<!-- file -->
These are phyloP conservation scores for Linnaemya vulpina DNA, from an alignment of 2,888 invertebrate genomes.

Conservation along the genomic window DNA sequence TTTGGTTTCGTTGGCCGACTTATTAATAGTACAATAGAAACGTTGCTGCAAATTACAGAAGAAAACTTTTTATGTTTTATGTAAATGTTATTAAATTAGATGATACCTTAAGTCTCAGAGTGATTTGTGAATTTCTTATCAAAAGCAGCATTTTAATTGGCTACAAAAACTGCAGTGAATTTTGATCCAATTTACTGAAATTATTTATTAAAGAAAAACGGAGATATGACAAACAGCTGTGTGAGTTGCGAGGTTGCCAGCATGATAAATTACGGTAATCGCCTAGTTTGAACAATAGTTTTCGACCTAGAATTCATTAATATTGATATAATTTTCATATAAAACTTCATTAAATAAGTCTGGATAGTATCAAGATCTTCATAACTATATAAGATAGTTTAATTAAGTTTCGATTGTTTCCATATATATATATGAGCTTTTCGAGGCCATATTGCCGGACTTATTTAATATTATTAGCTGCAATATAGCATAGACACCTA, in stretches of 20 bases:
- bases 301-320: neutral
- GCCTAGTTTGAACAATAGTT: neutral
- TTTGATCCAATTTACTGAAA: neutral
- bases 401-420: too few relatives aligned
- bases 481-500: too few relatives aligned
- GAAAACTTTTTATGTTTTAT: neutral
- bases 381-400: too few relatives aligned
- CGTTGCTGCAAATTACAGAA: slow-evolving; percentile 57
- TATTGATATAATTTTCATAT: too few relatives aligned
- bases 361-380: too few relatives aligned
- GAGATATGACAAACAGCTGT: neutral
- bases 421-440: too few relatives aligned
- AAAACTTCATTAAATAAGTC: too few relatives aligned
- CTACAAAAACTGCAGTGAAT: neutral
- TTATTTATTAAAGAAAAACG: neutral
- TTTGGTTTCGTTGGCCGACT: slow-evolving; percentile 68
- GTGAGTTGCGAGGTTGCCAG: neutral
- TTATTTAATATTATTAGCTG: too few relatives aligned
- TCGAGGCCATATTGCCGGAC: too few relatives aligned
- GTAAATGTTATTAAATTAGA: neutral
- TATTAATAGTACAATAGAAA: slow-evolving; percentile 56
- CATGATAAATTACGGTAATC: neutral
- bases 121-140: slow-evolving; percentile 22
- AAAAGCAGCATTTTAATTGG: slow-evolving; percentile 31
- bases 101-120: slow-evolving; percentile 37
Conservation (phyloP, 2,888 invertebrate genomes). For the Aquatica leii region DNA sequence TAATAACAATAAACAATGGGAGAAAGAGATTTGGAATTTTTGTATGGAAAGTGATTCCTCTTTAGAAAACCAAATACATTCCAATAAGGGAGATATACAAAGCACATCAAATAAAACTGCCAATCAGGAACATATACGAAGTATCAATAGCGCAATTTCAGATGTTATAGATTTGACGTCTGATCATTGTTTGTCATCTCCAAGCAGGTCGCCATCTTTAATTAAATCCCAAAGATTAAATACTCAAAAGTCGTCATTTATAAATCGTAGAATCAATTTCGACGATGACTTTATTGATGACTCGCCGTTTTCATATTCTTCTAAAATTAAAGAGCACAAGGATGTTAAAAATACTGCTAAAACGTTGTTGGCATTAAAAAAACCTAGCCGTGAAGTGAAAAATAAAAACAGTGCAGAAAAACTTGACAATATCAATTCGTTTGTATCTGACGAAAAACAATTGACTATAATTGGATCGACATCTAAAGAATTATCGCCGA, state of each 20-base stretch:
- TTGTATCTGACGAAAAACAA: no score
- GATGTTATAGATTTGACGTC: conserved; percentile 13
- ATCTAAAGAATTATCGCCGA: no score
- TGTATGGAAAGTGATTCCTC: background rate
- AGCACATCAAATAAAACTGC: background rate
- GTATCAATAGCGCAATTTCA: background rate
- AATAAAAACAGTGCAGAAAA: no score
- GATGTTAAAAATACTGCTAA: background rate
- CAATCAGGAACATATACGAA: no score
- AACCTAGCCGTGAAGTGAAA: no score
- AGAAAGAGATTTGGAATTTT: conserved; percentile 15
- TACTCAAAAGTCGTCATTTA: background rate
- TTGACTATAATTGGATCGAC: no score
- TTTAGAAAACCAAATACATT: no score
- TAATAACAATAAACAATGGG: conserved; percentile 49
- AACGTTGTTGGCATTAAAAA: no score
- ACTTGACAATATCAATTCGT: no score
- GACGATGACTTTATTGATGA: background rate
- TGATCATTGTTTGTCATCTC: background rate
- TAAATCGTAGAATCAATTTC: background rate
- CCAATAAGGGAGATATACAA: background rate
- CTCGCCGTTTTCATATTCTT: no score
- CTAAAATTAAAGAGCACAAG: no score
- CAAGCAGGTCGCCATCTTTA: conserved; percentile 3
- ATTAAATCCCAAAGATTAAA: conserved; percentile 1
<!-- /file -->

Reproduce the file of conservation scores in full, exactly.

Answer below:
These are phyloP conservation scores for Linnaemya vulpina DNA, from an alignment of 2,888 invertebrate genomes.

Conservation along the genomic window DNA sequence TTTGGTTTCGTTGGCCGACTTATTAATAGTACAATAGAAACGTTGCTGCAAATTACAGAAGAAAACTTTTTATGTTTTATGTAAATGTTATTAAATTAGATGATACCTTAAGTCTCAGAGTGATTTGTGAATTTCTTATCAAAAGCAGCATTTTAATTGGCTACAAAAACTGCAGTGAATTTTGATCCAATTTACTGAAATTATTTATTAAAGAAAAACGGAGATATGACAAACAGCTGTGTGAGTTGCGAGGTTGCCAGCATGATAAATTACGGTAATCGCCTAGTTTGAACAATAGTTTTCGACCTAGAATTCATTAATATTGATATAATTTTCATATAAAACTTCATTAAATAAGTCTGGATAGTATCAAGATCTTCATAACTATATAAGATAGTTTAATTAAGTTTCGATTGTTTCCATATATATATATGAGCTTTTCGAGGCCATATTGCCGGACTTATTTAATATTATTAGCTGCAATATAGCATAGACACCTA, in stretches of 20 bases:
- bases 301-320: neutral
- GCCTAGTTTGAACAATAGTT: neutral
- TTTGATCCAATTTACTGAAA: neutral
- bases 401-420: too few relatives aligned
- bases 481-500: too few relatives aligned
- GAAAACTTTTTATGTTTTAT: neutral
- bases 381-400: too few relatives aligned
- CGTTGCTGCAAATTACAGAA: slow-evolving; percentile 57
- TATTGATATAATTTTCATAT: too few relatives aligned
- bases 361-380: too few relatives aligned
- GAGATATGACAAACAGCTGT: neutral
- bases 421-440: too few relatives aligned
- AAAACTTCATTAAATAAGTC: too few relatives aligned
- CTACAAAAACTGCAGTGAAT: neutral
- TTATTTATTAAAGAAAAACG: neutral
- TTTGGTTTCGTTGGCCGACT: slow-evolving; percentile 68
- GTGAGTTGCGAGGTTGCCAG: neutral
- TTATTTAATATTATTAGCTG: too few relatives aligned
- TCGAGGCCATATTGCCGGAC: too few relatives aligned
- GTAAATGTTATTAAATTAGA: neutral
- TATTAATAGTACAATAGAAA: slow-evolving; percentile 56
- CATGATAAATTACGGTAATC: neutral
- bases 121-140: slow-evolving; percentile 22
- AAAAGCAGCATTTTAATTGG: slow-evolving; percentile 31
- bases 101-120: slow-evolving; percentile 37
Conservation (phyloP, 2,888 invertebrate genomes). For the Aquatica leii region DNA sequence TAATAACAATAAACAATGGGAGAAAGAGATTTGGAATTTTTGTATGGAAAGTGATTCCTCTTTAGAAAACCAAATACATTCCAATAAGGGAGATATACAAAGCACATCAAATAAAACTGCCAATCAGGAACATATACGAAGTATCAATAGCGCAATTTCAGATGTTATAGATTTGACGTCTGATCATTGTTTGTCATCTCCAAGCAGGTCGCCATCTTTAATTAAATCCCAAAGATTAAATACTCAAAAGTCGTCATTTATAAATCGTAGAATCAATTTCGACGATGACTTTATTGATGACTCGCCGTTTTCATATTCTTCTAAAATTAAAGAGCACAAGGATGTTAAAAATACTGCTAAAACGTTGTTGGCATTAAAAAAACCTAGCCGTGAAGTGAAAAATAAAAACAGTGCAGAAAAACTTGACAATATCAATTCGTTTGTATCTGACGAAAAACAATTGACTATAATTGGATCGACATCTAAAGAATTATCGCCGA, state of each 20-base stretch:
- TTGTATCTGACGAAAAACAA: no score
- GATGTTATAGATTTGACGTC: conserved; percentile 13
- ATCTAAAGAATTATCGCCGA: no score
- TGTATGGAAAGTGATTCCTC: background rate
- AGCACATCAAATAAAACTGC: background rate
- GTATCAATAGCGCAATTTCA: background rate
- AATAAAAACAGTGCAGAAAA: no score
- GATGTTAAAAATACTGCTAA: background rate
- CAATCAGGAACATATACGAA: no score
- AACCTAGCCGTGAAGTGAAA: no score
- AGAAAGAGATTTGGAATTTT: conserved; percentile 15
- TACTCAAAAGTCGTCATTTA: background rate
- TTGACTATAATTGGATCGAC: no score
- TTTAGAAAACCAAATACATT: no score
- TAATAACAATAAACAATGGG: conserved; percentile 49
- AACGTTGTTGGCATTAAAAA: no score
- ACTTGACAATATCAATTCGT: no score
- GACGATGACTTTATTGATGA: background rate
- TGATCATTGTTTGTCATCTC: background rate
- TAAATCGTAGAATCAATTTC: background rate
- CCAATAAGGGAGATATACAA: background rate
- CTCGCCGTTTTCATATTCTT: no score
- CTAAAATTAAAGAGCACAAG: no score
- CAAGCAGGTCGCCATCTTTA: conserved; percentile 3
- ATTAAATCCCAAAGATTAAA: conserved; percentile 1